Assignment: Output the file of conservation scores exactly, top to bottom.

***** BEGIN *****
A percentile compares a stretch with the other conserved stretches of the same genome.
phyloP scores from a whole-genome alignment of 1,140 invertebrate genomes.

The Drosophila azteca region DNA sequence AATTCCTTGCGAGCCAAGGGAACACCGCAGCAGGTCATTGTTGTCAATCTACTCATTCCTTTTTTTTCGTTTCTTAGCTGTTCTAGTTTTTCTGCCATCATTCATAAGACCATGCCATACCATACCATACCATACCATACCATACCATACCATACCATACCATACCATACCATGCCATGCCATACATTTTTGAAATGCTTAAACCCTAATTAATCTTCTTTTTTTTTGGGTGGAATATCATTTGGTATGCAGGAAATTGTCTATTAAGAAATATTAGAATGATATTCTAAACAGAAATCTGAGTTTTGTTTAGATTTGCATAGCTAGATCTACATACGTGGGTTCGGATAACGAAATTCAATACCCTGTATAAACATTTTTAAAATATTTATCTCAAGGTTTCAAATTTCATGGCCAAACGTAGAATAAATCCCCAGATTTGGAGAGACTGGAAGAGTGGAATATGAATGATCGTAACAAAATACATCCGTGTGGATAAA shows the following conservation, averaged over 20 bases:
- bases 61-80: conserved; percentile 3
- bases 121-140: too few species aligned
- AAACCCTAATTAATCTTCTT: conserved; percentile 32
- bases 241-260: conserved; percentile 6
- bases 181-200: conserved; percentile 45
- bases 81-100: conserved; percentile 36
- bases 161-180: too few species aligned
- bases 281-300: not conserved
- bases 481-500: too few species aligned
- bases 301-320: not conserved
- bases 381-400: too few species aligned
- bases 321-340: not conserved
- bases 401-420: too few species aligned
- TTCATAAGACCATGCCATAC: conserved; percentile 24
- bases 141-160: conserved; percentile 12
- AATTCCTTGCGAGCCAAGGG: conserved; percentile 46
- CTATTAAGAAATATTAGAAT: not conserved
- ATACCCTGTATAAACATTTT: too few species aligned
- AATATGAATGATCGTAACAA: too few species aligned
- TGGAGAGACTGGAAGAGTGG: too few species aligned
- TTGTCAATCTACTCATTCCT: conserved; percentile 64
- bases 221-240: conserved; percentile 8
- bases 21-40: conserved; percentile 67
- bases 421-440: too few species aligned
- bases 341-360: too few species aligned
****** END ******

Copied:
A percentile compares a stretch with the other conserved stretches of the same genome.
phyloP scores from a whole-genome alignment of 1,140 invertebrate genomes.

The Drosophila azteca region DNA sequence AATTCCTTGCGAGCCAAGGGAACACCGCAGCAGGTCATTGTTGTCAATCTACTCATTCCTTTTTTTTCGTTTCTTAGCTGTTCTAGTTTTTCTGCCATCATTCATAAGACCATGCCATACCATACCATACCATACCATACCATACCATACCATACCATACCATACCATACCATGCCATGCCATACATTTTTGAAATGCTTAAACCCTAATTAATCTTCTTTTTTTTTGGGTGGAATATCATTTGGTATGCAGGAAATTGTCTATTAAGAAATATTAGAATGATATTCTAAACAGAAATCTGAGTTTTGTTTAGATTTGCATAGCTAGATCTACATACGTGGGTTCGGATAACGAAATTCAATACCCTGTATAAACATTTTTAAAATATTTATCTCAAGGTTTCAAATTTCATGGCCAAACGTAGAATAAATCCCCAGATTTGGAGAGACTGGAAGAGTGGAATATGAATGATCGTAACAAAATACATCCGTGTGGATAAA shows the following conservation, averaged over 20 bases:
- bases 61-80: conserved; percentile 3
- bases 121-140: too few species aligned
- AAACCCTAATTAATCTTCTT: conserved; percentile 32
- bases 241-260: conserved; percentile 6
- bases 181-200: conserved; percentile 45
- bases 81-100: conserved; percentile 36
- bases 161-180: too few species aligned
- bases 281-300: not conserved
- bases 481-500: too few species aligned
- bases 301-320: not conserved
- bases 381-400: too few species aligned
- bases 321-340: not conserved
- bases 401-420: too few species aligned
- TTCATAAGACCATGCCATAC: conserved; percentile 24
- bases 141-160: conserved; percentile 12
- AATTCCTTGCGAGCCAAGGG: conserved; percentile 46
- CTATTAAGAAATATTAGAAT: not conserved
- ATACCCTGTATAAACATTTT: too few species aligned
- AATATGAATGATCGTAACAA: too few species aligned
- TGGAGAGACTGGAAGAGTGG: too few species aligned
- TTGTCAATCTACTCATTCCT: conserved; percentile 64
- bases 221-240: conserved; percentile 8
- bases 21-40: conserved; percentile 67
- bases 421-440: too few species aligned
- bases 341-360: too few species aligned